Monday, 17 August 2009

Open Plan Working

Plus points: swanky new office near London Bridge - close to Borough Market, better lunchtime eating, clean, new, nice lavs, cool. Negative points: lots more colleagues in an open plan space, many of whom are easily distracted and talk too loudly on the phone and to one another, there's nowhere to hide apart from the toilet.

The Flirt
So many more people, 5 floors of potential. First pass-by the kitchenette he's there at the coffee machine, chatting up some woman. "I thought we had a connection - I'm trying to send you something now..." (fingers on temples, intense thought-transmission stare into her eyes). She wasn't getting it, but seemed to enjoy the gaze. Lunch-time at the lifts, he's there waiting, chatting to another woman about her family (single parent, baby with mother, going on holiday in two weeks). After lunch, he's by the vending machine talking to Miranda...

The Shirker
Hard to hide when you're working in a huge open plan air hanger with 300 desks. Corner of my eye is caught by him popping up over his computer again. Its screen is strangely high - higher than any other. He has ants in his pants, can't sit still for more than 10 minutes. Does lots of printing which requires a trip over to the printing hub. Walks past my desk, comes back with a coffee. Half an hour later, walks past again (could be more coffee, could be a trip to the loo, could be a fag break). By lunchtime there have been at least that number of passbys. After lunch there is time for a bit of desk-visiting around the building with colleagues from the team who are spread around.

Wednesday, 12 August 2009


The shed of the previous owners had a certain amount of Little House on the Prairie charm but in the two years that I owned (and neglected) it fell into a state of dilapidation from which it was unsalvagable - what had already been a leaning and vaguely rotting structure, began to loose roofing, shiplaps and got woodworm. It became the home of a local stray cat and a snail haven.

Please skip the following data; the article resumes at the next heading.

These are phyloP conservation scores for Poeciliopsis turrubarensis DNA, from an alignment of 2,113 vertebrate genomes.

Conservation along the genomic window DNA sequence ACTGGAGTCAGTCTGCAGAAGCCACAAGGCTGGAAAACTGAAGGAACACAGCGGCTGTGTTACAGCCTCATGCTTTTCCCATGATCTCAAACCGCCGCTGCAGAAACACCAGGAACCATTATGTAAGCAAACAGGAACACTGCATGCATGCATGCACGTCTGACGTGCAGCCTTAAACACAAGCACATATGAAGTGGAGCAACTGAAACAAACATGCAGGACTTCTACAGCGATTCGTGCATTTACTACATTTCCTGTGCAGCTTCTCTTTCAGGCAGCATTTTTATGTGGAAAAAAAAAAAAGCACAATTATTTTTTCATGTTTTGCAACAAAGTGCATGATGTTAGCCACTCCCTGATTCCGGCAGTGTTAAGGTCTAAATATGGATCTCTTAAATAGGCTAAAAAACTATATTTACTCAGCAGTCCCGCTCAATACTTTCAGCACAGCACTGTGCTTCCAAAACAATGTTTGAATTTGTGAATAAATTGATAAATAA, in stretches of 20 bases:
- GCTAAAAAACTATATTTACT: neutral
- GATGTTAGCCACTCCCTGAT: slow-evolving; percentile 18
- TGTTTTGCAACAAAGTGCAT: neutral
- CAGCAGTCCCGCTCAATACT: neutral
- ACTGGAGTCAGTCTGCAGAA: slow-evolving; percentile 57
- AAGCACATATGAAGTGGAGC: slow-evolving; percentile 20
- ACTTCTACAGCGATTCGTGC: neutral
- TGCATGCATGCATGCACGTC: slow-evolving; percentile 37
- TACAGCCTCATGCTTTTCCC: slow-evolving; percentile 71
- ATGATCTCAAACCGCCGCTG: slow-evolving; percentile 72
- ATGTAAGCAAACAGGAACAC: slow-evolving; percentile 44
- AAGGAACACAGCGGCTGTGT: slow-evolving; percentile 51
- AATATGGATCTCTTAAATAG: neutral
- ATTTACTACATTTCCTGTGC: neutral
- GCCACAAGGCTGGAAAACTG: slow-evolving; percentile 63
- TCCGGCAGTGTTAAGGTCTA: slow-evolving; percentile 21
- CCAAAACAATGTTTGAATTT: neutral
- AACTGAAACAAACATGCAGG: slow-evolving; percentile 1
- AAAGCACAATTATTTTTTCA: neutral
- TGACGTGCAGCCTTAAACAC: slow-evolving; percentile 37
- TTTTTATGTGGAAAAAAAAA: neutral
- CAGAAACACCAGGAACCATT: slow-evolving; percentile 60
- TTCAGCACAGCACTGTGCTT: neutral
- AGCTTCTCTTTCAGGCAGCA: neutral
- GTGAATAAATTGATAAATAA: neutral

Pops decided to buy me a replacement one for my birthday. I ordered it online. Six weeks for delivery. Instructions said they would only put it up on a level base.

Tore the old one down - wood worms fell out, water sodden and underneath it was propped on broken bits of paving stones. I decided to build a plinth to raise the level up away from the rain. Built it from breeze blocks and bricks. Amateur night bricklaying. I made it as level as I could manager and prayed that they wouldn't look too closely.

Two weeks ago it arrived on the back of a lorry. The driver and his work-placement nephew put it together in 15 minutes. It was very blond pine. In my head I was thinking about Derek Jarman's house in Dungeness - black wood, yellow window frames, sculptures made of rusted metal, driftwood and beach finds. I stained it walnut first - nice but too woody, not dark enough. Over-stained it with black ash. Liked it better but then gave it a second coat. Now its got to be a mini dungeness house.

Monday, 3 August 2009

Coming Home

After driving home from Northumberland with my Dad, dropping him off at his house (unloading the car of his belongings), I got back home. Stepping through the door it felt alien, not like home at all. The wooden floors were echoey and hard sounding. The place was empty (of people). Closed off to the street (I purposefully have the paper blinds closed at the front windows always). It didn't feel like home. I wasn't sure why that was, perhaps I like having family around me all the time (despite having needed some personal space when I was away with them), perhaps I like a fuller house than it was at that second. Perhaps it was the sense of place. I've felt strangely dislodged on coming back. Drawn to something I have never been drawn to before. Very much enjoyed the sea, walking on the rocks everyday, collecting stuff. Liked the scenery. Liked the sense of freedom (particularly from work I think).

Its taken a week to get back into the swing of regular life. Going back to work wasn't half as bad as I was imagining. Home is starting to feel a bit more homely. The boyfiend is upstairs asleep - I'm waiting for the gasman and my new shed (Dad bought it for me for my birthday last may)...